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  • Writer's pictureJerry Ipsen, CFE, MBA

Be Wise to Fraud

Fraud can be committed by: contractor employees; owner employees; contractors, subcontractors as well as consultants.


· False applications for payment

· Billing for work not performed

· Change order manipulation

· Manipulation of the schedule of values and contingency accounts

· Substituting or removing material

· Diverting lump sum charges to time and material costs

· Diverting purchases and theft of equipment or tools

· Non-payment of subcontractors and material suppliers

· False representations


· Application for payment form that is unusual in presentation or structure

· Missing or disorganized billing documentation

· Material costs that seem inflated compared to their market value

· Use of contingency funds without proper or timely explanation of usage

· Changes in the schedule of values without proper or timely explanation of changes

· Subcontractor complaints regarding delays in payment

· Missing subcontractor lien waivers

· Unusual bid patterns

· Unsuccessful bidders hired as subcontractors

· Unauthorized changes in or missing time records

· Report of improper wage rate and categories

· Related parties and/or common ownership


· Schedule out and reconcile the pay applications comparing them to the contract and to the job cost report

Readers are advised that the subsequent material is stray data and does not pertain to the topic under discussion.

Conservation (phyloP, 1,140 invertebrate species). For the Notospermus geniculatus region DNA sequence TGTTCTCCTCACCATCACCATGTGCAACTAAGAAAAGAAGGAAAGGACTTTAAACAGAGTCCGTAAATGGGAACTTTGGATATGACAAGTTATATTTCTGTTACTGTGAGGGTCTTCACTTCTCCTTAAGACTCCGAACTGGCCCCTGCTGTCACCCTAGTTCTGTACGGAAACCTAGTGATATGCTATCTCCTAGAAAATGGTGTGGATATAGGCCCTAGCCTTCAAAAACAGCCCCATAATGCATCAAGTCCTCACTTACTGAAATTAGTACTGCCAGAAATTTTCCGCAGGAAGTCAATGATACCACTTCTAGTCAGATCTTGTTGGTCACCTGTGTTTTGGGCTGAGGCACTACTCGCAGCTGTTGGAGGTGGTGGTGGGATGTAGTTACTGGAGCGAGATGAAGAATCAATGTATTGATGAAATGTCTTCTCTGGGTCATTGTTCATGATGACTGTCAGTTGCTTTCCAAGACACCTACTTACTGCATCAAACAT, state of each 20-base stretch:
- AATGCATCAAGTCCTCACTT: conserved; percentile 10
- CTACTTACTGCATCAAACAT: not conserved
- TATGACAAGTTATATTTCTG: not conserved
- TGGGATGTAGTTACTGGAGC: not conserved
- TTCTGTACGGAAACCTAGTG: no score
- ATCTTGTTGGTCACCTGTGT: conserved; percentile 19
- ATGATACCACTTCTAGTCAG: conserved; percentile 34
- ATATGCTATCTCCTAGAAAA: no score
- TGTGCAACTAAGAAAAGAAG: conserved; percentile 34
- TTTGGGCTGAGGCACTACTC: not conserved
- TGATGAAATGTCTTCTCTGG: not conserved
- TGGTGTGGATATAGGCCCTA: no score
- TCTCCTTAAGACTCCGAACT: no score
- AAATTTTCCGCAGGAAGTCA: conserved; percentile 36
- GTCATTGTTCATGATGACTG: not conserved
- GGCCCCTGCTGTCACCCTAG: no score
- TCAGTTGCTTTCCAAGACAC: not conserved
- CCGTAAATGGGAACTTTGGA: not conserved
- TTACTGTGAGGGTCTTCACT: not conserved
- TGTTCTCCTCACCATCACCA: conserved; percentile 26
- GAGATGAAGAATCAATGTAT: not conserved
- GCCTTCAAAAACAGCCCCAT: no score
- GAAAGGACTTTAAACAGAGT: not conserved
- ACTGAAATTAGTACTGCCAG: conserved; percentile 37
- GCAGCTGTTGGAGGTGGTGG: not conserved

· Compare actual to budget on a line item basis with the contract

· Track changes in the schedule of value and contingency account and get supporting documentation for those changes

· Compare change order signature dates to when the work was completed

· Take inventory of lien waivers

· Take an inventory of equipment and inventory left on site to what is expected

· Perform supplier confirmations of billings and payments

· Reconcile subcontractor bills to pay applications

· Make sure payment applications match work orders

· Request receipts for items a contractor or subcontractor is billing you for

· Review the subcontractor bid selection process and documentation of selection


The monthly 2 hour fraud prevention program affords project owners and general contractors who want to retain our services as a fraud prevention measure. The program covers a visit to the jobsite, speaking with employees, subcontractors, and material suppliers. In comparison to the costs associated with possible losses, the fraud prevention program (2 hours a month) is a very inexpensive way of letting others know that fraudulent billing as well as other dishonest acts will not be tolerated.

Having Ipsen Due Diligence as part of your team will let others know that you’ve engaged the services of a Certified Fraud Examiner and that fraudulent actions will not be tolerated.

Your contract should have a “Right to Audit” clause that allows for closer scrutiny should suspicions arise.

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